We stand for the sharing of the fruits of development by all countries and peoples. Every country, while pursuing its own development, should actively facilitate the common development of all countries. There cannot be sustainable development in the world when some countries are getting richer and richer while others languish in prolonged poverty and backwardness. Only when all countries achieve common development can there be better worldwide development. Such practices as beggar-my-neighbor, shifting crises onto others and feathering one's nest at the expense of others are both immoral and unsustainable. 

We stand for the sharing of security by all countries and peoples. Countries should make concerted efforts to properly address the issues and challenges they face. As challenges often take on global dimensions, there is all the more need for countries to take them on cooperatively, turning pressure into motivation and crises into opportunities. Confronted with complex threats to international security, fighting alone or fighting with a blind faith in the use of force will not get one anywhere. The only solution lies in cooperative, collective and common security.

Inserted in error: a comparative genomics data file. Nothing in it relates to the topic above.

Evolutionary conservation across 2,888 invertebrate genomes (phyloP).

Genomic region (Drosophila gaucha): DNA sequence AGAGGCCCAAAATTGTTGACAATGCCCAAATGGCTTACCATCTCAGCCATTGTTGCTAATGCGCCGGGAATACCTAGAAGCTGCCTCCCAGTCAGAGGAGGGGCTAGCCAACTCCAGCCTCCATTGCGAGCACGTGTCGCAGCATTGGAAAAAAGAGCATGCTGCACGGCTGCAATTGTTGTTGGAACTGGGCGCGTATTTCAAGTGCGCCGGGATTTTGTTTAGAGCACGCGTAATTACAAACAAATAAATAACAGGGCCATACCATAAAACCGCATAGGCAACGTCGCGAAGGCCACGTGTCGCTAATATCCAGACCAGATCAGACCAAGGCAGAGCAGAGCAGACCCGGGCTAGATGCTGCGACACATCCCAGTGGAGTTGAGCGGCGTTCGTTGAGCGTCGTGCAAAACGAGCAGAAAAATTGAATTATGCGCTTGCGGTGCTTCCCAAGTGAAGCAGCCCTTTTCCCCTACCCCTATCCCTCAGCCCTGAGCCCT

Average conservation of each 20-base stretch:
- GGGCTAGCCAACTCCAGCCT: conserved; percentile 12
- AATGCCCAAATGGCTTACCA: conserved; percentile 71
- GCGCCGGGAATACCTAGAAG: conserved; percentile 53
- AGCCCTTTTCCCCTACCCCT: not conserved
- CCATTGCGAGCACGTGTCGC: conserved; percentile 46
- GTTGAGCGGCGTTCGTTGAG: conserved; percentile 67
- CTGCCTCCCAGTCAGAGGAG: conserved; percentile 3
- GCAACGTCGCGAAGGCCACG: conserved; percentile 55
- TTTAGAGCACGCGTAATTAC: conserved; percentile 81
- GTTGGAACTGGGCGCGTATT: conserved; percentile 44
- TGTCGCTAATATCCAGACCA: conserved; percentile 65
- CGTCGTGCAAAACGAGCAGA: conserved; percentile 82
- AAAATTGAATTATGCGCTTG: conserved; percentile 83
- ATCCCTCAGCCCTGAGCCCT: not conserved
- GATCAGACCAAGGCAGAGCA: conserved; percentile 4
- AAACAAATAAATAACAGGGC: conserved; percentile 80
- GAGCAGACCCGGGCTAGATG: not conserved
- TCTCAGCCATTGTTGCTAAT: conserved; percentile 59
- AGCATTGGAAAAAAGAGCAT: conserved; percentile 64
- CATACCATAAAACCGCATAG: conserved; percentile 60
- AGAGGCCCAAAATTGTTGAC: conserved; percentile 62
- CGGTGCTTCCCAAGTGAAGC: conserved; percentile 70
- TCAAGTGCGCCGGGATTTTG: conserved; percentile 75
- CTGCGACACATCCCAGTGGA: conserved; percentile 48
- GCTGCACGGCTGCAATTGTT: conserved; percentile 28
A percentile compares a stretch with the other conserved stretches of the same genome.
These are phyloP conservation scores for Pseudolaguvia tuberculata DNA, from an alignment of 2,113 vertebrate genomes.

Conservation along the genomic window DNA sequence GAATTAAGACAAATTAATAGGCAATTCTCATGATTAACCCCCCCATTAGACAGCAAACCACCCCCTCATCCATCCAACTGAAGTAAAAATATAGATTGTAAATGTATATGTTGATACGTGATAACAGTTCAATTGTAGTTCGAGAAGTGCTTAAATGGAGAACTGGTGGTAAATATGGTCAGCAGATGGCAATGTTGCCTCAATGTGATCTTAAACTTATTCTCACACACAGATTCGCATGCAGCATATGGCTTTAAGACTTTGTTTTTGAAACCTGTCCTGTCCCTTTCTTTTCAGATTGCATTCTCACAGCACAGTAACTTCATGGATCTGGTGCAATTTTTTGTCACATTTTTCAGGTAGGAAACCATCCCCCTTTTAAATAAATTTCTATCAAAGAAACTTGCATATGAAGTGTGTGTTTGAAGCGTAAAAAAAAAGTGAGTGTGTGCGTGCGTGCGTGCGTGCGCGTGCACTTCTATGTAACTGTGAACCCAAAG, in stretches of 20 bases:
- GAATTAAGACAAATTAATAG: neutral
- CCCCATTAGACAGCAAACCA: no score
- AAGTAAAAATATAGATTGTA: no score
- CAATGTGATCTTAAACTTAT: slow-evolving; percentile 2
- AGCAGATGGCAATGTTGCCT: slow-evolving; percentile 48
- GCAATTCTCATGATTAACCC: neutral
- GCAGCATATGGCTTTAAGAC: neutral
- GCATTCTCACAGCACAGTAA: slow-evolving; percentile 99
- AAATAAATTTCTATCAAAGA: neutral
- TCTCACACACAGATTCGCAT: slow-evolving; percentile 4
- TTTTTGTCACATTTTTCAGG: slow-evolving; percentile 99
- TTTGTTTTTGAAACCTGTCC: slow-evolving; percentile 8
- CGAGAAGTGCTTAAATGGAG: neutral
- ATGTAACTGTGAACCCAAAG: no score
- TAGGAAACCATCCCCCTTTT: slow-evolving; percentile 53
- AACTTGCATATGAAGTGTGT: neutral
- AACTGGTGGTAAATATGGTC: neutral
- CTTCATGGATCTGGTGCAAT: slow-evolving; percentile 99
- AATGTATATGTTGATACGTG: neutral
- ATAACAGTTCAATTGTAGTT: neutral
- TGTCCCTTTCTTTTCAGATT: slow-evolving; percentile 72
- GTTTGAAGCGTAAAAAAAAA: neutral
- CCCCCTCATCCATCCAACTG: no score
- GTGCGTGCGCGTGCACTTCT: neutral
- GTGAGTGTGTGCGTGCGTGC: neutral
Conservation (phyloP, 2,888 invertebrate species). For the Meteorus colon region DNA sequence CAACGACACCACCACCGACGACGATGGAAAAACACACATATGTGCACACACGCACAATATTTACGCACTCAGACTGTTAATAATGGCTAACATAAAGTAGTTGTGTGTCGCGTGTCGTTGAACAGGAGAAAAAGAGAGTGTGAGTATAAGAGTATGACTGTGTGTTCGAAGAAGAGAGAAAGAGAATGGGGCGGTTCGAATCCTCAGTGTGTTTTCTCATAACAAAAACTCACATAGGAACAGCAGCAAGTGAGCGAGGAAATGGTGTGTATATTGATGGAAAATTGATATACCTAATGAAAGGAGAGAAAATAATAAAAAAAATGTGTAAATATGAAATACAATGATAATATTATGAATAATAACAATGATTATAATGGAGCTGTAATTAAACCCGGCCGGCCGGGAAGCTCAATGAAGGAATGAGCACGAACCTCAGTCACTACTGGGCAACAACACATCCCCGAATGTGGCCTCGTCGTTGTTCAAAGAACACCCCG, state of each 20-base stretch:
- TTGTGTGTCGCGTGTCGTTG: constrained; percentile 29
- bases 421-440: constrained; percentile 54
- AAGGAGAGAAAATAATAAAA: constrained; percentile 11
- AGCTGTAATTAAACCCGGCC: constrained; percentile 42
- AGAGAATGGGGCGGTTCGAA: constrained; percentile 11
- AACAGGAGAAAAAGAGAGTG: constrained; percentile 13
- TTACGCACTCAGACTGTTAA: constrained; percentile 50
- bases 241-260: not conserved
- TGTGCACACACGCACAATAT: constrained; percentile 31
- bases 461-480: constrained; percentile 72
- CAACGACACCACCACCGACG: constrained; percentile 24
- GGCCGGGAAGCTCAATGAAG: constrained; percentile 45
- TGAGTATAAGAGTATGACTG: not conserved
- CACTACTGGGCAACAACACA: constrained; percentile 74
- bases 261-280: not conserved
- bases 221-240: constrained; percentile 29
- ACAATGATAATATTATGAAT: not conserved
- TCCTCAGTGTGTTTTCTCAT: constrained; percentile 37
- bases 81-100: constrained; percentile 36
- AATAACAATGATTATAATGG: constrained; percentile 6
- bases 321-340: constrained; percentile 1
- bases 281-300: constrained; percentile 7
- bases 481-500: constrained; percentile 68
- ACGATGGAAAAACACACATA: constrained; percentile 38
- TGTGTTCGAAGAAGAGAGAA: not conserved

As the trends of world multipolarity and economic globalization grow and those of upholding cultural diversity and applying information technology in social life continue to make progress, mankind has never been better blessed with opportunities for taking strides towards peace and development. And mutually beneficial cooperation provides the only practical way to achieving such a goal.